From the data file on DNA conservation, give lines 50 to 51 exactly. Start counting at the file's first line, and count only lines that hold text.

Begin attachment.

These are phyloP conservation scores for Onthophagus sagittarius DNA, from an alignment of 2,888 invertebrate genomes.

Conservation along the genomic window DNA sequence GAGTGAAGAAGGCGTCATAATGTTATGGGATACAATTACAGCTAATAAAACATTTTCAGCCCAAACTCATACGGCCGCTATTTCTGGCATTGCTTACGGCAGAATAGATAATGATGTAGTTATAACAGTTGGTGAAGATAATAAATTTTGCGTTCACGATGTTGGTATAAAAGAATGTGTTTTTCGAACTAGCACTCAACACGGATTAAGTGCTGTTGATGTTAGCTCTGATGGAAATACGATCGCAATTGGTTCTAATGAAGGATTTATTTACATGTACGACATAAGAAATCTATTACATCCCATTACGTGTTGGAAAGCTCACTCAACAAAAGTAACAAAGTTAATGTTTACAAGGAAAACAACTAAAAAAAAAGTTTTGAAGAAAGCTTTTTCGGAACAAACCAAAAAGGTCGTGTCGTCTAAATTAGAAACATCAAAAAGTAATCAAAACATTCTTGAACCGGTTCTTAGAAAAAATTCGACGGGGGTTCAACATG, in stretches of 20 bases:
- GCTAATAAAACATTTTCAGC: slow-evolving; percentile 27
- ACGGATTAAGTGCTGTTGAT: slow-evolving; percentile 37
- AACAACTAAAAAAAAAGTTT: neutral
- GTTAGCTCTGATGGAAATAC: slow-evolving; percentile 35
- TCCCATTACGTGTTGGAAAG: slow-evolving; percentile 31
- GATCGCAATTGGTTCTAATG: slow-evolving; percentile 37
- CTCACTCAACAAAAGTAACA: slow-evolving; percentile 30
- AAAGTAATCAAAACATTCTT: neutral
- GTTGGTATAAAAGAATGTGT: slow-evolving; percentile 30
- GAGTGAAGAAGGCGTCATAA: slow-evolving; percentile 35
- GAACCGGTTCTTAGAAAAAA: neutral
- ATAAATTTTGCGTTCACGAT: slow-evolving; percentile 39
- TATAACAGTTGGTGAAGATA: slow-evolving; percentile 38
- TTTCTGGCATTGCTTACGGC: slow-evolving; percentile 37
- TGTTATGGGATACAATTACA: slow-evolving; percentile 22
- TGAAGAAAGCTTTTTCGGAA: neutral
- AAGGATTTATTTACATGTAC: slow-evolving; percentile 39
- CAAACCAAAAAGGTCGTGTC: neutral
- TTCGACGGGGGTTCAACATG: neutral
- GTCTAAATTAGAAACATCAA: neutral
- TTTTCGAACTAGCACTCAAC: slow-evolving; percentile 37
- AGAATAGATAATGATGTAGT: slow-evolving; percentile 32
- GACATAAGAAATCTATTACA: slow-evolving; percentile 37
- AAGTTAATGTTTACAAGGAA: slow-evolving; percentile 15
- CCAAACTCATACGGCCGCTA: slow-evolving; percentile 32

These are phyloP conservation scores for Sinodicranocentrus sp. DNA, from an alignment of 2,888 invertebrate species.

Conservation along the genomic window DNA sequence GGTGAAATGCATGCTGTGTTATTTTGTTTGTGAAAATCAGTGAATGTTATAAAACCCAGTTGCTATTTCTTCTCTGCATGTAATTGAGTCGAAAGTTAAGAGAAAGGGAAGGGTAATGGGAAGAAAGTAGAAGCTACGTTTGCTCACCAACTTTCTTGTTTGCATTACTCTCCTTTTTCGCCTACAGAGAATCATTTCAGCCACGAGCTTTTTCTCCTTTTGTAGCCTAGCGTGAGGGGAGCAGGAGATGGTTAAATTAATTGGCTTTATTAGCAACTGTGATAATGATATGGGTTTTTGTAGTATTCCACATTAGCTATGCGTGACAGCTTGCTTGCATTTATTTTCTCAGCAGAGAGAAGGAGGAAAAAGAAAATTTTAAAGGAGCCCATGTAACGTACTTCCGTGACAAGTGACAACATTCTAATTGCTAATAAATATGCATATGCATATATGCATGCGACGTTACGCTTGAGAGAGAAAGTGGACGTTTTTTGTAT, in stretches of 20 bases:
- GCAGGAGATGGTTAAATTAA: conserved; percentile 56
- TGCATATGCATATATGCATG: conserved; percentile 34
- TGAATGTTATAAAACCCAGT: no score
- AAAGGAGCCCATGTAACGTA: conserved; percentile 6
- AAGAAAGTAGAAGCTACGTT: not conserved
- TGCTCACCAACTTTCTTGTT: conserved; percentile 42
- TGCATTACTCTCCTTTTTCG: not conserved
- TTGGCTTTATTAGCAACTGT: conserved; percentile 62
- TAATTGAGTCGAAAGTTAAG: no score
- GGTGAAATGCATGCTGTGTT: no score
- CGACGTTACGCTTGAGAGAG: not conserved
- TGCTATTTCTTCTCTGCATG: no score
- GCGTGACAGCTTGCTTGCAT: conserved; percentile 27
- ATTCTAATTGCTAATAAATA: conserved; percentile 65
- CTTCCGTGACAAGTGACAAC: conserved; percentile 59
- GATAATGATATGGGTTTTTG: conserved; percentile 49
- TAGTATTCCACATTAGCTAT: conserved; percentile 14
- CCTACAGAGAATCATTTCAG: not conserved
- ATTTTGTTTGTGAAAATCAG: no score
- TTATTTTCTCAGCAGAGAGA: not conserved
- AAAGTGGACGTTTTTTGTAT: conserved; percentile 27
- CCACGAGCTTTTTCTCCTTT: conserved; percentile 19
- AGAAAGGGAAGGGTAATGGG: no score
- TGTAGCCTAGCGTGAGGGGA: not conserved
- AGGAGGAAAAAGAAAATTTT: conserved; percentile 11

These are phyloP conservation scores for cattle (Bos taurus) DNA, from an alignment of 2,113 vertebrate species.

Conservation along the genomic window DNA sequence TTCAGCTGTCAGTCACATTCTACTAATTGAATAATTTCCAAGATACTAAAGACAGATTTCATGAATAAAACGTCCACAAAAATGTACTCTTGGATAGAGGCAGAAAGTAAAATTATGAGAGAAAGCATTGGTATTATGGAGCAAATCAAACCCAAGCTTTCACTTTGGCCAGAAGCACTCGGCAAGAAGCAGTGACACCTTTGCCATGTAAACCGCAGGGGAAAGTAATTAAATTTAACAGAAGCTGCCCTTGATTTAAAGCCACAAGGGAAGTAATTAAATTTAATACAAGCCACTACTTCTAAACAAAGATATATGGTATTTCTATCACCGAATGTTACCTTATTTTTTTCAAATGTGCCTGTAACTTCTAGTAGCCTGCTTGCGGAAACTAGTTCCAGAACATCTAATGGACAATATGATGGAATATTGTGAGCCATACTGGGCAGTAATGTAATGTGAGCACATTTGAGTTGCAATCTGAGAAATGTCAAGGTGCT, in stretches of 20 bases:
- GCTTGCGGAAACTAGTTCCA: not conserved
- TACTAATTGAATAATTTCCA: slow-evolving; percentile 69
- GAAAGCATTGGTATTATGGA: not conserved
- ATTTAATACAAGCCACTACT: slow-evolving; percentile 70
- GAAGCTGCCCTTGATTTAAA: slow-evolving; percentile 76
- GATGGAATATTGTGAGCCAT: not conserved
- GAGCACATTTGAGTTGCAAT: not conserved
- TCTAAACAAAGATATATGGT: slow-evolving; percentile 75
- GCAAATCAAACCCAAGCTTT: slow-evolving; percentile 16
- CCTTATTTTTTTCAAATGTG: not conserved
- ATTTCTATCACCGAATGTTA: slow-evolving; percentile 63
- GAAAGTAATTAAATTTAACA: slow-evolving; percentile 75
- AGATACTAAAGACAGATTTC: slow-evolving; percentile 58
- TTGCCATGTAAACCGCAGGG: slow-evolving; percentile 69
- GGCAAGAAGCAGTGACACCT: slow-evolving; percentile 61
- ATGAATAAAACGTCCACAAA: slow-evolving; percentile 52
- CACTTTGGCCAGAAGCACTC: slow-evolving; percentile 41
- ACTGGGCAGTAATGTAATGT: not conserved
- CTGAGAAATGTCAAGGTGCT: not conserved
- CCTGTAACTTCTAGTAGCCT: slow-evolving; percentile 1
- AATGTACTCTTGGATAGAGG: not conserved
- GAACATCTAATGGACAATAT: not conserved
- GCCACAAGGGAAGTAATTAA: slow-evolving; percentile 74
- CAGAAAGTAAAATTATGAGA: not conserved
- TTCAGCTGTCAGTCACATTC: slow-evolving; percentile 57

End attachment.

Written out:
- AAAGTGGACGTTTTTTGTAT: conserved; percentile 27
- CCACGAGCTTTTTCTCCTTT: conserved; percentile 19